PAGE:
Entire industries are in a state of agitation as Apple prepares to ship its (perhaps) delayed iPad, with Apple imposing draconian secrecy demands on partners, Amazon leaning on publishers for lower eBook prices and TV and broadcasting networks attempting to find a sustainable business model for the wired generation.
In other words, that third wave of creative destruction and the reinvention not just of the media but of the wider culture it represents is beginning to break. This is only the start.
We’ve been watching this kind of activity here at Distorted Loop since our beginning. Some may recall this is precisely the watershed event we have always predicted would disrupt mass media.
It was inevitable that big media would at some point engage in an internal debate that inexorably led publishing alongside all other content industries to recognise the spark at the centre of their business.
The spark is nothing other than the central expression and creativity at the heart of the human DNA. The capacity to invent. To create. To make. To transform the mundane into the impossible and the impossible to the mundane. That’s the spirit of invention that led to the first hand-crafted books, the expression at the heart of medieval calligraphy, the energy that led to the first printing press, and, equally, later on the spirit of rock ‘n’ roll, punk and Sniffin Glue fanzine. Even Batman came from someone’s exploration of what some sometimes call their soul.
Sure, today’s business negotiations are all about the Benjamins. But how long will that remain the case when as the world full knows scant months ago the infrastructure at the heart of the global economy almost blew itself apart as the world’s very rich proved themselves morally unfit for purpose.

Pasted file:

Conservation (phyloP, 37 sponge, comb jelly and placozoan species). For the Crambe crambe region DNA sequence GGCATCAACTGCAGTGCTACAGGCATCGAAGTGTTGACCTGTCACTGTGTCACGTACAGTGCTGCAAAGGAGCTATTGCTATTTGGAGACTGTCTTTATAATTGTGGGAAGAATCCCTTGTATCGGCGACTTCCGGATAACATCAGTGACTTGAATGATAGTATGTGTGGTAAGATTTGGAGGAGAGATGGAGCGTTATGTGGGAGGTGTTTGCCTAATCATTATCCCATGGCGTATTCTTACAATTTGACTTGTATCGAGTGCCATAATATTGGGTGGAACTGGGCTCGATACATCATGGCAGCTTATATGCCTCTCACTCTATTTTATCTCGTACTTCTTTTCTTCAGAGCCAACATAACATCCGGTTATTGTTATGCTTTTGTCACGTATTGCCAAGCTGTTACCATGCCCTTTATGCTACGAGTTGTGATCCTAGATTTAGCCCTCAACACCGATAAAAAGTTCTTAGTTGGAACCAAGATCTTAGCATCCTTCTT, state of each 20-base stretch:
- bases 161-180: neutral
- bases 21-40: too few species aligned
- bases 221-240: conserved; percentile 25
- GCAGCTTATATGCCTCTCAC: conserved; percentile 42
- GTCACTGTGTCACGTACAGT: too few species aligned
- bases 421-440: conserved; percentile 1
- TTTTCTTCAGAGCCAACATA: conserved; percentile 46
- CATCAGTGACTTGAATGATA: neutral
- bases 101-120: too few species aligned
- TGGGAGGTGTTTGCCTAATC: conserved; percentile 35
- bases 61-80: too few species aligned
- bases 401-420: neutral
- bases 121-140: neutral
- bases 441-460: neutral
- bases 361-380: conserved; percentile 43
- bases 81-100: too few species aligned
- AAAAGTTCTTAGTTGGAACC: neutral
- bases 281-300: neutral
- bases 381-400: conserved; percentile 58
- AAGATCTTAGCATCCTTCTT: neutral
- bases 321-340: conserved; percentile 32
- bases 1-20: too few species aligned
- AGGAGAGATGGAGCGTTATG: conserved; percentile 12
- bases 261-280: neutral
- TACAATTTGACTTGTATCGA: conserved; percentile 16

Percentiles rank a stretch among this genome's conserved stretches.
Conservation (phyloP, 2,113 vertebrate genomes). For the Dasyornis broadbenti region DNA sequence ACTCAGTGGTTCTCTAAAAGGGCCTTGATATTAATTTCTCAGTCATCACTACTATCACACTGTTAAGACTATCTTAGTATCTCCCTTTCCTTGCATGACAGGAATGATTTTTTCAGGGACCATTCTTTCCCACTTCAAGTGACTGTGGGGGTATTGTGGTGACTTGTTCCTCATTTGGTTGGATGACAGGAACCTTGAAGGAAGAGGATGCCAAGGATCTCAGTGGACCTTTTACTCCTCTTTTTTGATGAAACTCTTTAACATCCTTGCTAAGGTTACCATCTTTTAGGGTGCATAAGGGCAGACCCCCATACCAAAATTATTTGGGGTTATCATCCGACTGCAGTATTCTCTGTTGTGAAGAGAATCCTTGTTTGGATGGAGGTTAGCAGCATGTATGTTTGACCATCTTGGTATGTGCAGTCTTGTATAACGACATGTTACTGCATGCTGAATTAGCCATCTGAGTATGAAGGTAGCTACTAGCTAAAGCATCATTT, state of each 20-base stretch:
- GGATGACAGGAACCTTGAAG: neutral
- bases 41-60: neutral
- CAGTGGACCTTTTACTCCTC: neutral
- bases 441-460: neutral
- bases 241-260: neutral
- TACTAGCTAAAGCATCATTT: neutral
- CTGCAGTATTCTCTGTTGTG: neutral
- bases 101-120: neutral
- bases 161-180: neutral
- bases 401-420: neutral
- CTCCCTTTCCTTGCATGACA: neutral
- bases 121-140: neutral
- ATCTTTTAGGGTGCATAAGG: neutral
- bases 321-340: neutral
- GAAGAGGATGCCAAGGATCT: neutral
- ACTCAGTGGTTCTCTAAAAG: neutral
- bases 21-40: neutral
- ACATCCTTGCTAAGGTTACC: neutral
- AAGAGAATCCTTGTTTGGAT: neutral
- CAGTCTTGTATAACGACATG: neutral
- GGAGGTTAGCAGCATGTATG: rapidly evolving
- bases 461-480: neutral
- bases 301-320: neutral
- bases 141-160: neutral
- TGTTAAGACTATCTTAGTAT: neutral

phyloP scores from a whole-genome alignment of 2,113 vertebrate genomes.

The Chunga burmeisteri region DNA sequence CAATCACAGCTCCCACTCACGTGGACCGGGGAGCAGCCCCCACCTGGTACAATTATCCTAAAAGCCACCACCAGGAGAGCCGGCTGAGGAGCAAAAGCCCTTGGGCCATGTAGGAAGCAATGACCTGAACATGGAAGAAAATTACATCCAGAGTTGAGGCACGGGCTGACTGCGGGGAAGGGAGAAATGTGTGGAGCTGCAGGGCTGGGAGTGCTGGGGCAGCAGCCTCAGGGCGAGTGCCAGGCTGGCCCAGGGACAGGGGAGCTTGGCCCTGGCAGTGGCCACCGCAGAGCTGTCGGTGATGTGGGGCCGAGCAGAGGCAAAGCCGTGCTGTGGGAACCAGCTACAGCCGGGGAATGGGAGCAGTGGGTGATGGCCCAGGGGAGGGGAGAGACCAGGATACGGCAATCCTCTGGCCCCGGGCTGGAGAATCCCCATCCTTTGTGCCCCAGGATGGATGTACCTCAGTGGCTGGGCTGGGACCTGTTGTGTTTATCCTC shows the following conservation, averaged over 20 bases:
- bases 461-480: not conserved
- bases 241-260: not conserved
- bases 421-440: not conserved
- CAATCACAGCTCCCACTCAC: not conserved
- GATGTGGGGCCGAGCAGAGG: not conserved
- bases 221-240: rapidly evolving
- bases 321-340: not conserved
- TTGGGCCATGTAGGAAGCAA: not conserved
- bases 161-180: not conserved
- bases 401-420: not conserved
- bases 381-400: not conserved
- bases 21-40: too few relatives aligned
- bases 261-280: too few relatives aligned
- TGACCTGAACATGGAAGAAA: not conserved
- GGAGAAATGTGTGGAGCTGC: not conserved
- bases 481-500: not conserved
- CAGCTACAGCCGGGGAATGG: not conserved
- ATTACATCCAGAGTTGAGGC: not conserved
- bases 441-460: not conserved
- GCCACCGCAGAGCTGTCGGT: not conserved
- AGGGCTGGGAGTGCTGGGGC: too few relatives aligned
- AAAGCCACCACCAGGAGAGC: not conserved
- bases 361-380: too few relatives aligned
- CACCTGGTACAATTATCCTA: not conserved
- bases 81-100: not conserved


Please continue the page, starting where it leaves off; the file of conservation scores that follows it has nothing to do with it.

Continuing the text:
We’re at a moment of transformation. The uber-zeitgeist transition when the mundane becomes important and the commonplace the prize. A golden age. We’ll look back to what we now call normality and wish we could have it again.
Reflecting the age, Apple’s dealing left right and centre with content providers to offer their material inside the Cupertino iPad garden. Hundreds of thousands of these things have already sold in the US. Apple is reportedly selling more iPads in the first three months than it sold iPhones in the three months after that products debut.
The mad desperate scramble to populate Cupertino’s content garden illustrates the global greed for stimulation, and underlines how Apple’s ecosystems only exist as vessels for other people’s creativity.
That’s ultimately what Apple exists for. Not to boost search engine traffic or to prop up the business of some faded multinational software monopolist. Apple’s inherent reason for existing has been a consistent message: creating creative tools for creative expression, creative communication and consumer consumption of creative’s creations.
There really is no rule that says you can only ever be a consumer. Think Different.